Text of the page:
Spinal Disorders That Can Cause Sciatica Pain

Spinal Disorders That Can Cause Sciatica Pain

Prolonged pain on one side of your body may be a distraction in your regular activities. Numbness and tingling from your back down to the leg could in...

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Prolonged pain on one side of your body may be a distraction in your regular activities. Numbness and tingling from your back down to the leg could indicate sciatica in Red Bank. It is essential to seek medical treatment since sciatica pain may result from underlying conditions such as a spinal disorder.

What is sciatica?

Sciatica, also known as sciatic neuropathy, refers to mild or intense pain originating from the sciatic nerve to your lower back, hips, buttocks, and down to either the right or left leg. The most common cause of sciatica is when a herniated disc compresses part of the nerve resulting in pain, inflammation, and numbness in your leg. The pain may worsen when you cough, sneeze, or sit for long periods.

Causes of sciatica pain?

Several spinal disorders may cause sciatica. For example:

Lumbar spinal stenosis

The spinal cord contains passageways made of bone and ligaments known as neural foramina. Through these openings, nerve roots join to form nerves and extend to the rest of your body.  Spinal stenosis clogs and causes narrowing of the foramina. The decrease in space results in nerve compression.

Herniated or bulging lumbar disc

Spinal discs have different functions, including:

  •         Cushions the vertebrae
  •         It makes the spine flexible
  •         Evenly distributes pressure from the spine

Disc bulging occurs in the lumbar spine since it supports the upper body and is more prone to pressure. A bulging disc appears as a result of having too little gel in the disc’s center. As you get older, fluid between your disc may wear away and cause a bulging disc.

Spondylolisthesis

This disorder occurs when a vertebra slips over an adjacent vertebra. The displaced vertebra may press on the nerves. Spondylolisthesis can either an issue from the moment of birth or as a result of:

  •         Trauma from a car accident
  •         Spinal degeneration causing parts of the spine to break down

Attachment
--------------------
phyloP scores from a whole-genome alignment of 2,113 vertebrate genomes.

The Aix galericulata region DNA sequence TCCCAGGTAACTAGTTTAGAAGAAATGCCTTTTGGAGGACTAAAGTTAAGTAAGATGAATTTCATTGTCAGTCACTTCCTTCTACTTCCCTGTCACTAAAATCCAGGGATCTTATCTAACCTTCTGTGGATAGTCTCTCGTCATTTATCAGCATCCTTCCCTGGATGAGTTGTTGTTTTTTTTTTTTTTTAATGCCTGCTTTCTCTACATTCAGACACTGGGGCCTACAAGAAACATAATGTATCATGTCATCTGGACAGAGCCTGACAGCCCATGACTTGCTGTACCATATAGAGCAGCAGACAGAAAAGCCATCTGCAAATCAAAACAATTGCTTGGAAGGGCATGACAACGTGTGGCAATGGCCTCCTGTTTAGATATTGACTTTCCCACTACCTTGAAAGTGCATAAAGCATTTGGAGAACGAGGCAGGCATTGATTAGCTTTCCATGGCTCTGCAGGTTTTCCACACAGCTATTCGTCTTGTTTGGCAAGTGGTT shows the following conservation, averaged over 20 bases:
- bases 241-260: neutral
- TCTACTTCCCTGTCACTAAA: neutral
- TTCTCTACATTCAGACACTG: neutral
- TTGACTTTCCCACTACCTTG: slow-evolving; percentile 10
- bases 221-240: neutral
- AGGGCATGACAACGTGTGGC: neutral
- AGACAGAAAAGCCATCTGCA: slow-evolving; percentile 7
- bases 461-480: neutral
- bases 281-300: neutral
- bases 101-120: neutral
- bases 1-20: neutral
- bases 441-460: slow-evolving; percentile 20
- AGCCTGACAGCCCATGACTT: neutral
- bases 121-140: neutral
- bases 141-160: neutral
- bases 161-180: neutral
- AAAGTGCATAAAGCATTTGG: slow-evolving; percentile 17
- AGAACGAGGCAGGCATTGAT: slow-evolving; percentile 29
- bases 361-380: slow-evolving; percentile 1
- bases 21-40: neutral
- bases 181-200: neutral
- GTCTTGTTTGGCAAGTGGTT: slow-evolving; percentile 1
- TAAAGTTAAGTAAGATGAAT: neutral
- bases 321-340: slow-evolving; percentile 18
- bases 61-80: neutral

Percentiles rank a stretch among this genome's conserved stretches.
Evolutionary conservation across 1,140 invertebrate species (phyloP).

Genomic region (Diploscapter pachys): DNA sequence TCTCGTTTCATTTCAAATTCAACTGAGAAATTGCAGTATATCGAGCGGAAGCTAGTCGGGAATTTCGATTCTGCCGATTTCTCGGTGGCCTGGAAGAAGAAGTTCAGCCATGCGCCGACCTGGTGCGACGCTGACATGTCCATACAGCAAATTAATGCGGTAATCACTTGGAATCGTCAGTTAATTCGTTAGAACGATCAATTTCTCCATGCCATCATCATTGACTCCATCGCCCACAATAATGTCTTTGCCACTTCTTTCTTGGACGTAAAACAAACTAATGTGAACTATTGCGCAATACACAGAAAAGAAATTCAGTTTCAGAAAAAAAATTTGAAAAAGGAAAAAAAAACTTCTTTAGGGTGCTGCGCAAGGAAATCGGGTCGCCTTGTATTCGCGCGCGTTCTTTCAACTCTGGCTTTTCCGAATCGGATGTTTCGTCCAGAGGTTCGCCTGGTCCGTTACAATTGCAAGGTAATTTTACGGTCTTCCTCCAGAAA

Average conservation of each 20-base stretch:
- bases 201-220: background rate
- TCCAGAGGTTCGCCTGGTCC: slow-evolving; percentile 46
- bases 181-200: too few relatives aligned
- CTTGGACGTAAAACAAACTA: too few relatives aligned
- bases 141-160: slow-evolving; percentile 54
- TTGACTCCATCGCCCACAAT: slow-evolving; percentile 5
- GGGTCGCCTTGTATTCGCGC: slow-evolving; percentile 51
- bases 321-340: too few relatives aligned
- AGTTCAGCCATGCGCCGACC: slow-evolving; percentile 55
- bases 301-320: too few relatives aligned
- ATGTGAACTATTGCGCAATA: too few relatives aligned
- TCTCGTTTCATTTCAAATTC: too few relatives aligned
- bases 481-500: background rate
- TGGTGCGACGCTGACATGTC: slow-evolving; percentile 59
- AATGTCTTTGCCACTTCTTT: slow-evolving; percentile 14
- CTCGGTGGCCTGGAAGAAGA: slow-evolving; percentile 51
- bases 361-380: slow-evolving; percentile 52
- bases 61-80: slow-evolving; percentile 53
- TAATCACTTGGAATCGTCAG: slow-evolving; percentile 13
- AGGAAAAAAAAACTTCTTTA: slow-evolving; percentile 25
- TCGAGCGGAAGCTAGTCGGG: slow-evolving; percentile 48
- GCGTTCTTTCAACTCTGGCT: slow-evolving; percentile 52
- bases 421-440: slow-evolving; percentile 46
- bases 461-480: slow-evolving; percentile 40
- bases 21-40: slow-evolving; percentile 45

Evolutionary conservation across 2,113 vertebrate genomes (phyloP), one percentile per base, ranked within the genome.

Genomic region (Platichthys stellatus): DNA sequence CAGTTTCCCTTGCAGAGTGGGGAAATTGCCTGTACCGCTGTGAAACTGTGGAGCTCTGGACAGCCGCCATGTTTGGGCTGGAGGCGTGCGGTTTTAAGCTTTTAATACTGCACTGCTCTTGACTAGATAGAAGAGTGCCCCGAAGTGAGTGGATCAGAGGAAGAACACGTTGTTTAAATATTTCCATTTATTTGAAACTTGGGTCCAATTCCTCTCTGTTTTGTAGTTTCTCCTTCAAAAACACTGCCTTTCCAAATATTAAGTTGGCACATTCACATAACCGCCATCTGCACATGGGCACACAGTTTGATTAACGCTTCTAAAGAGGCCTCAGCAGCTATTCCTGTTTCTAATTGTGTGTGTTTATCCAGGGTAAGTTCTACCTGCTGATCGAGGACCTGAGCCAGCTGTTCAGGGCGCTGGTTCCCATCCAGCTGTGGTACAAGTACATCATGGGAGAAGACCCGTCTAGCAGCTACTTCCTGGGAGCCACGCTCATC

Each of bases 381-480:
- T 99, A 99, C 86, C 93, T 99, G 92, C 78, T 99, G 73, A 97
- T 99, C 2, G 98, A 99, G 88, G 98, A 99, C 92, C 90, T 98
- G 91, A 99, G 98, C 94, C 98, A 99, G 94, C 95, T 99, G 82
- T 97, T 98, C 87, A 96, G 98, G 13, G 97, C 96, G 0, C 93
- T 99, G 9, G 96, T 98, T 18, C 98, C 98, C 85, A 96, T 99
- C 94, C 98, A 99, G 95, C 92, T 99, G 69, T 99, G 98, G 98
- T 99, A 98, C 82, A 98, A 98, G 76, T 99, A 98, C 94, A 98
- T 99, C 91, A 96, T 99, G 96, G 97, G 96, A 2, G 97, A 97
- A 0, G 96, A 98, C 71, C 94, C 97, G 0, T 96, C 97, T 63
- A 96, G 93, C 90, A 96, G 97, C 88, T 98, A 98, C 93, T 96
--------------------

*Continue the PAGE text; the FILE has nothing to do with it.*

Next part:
•         A lot of pressure from activities such as weightlifting

Diagnosis for sciatic pain

A physical examination enables your doctor to check your reflexes and muscle strength. Your specialist may ask you to perform various movements such as squatting and walking on your toes. Sciatica pain tends to worsen during these activities.

Imaging tests for diagnosis include:

  • Magnetic resonance imaging. This test involves using a strong magnet and radio waves to produce detailed images of bones and soft tissues on your back.
  • CT scan. Your specialist may use a contrast dye to illuminate the spinal cord and check for any compression and abnormalities. This process is known as CT myelogram.
  • X-ray. This test uses electromagnetic waves to create pictures of your spine and reveal abnormalities such as bone spurs.
  • Electromyography. This test is used to measure your muscle response. During this process, your doctor will insert electrodes through your skin, and electrical activities in your muscles will be displayed on a monitor.

There are various home remedies that you could use to minimize discomfort. For example:

  • Stretching. Exercises that stretch muscles in your lower back may reduce nerve root compression.
  • Hot or cold packs. Applying heat to the painful areas may help alleviate discomfort. You may use a heating pad or ice cubes.
  • Over-the-counter drugs such as ibuprofen may help reduce pain.

Reserve a session with your Downtown Pain Management specialist to learn more about different treatment options for sciatica.

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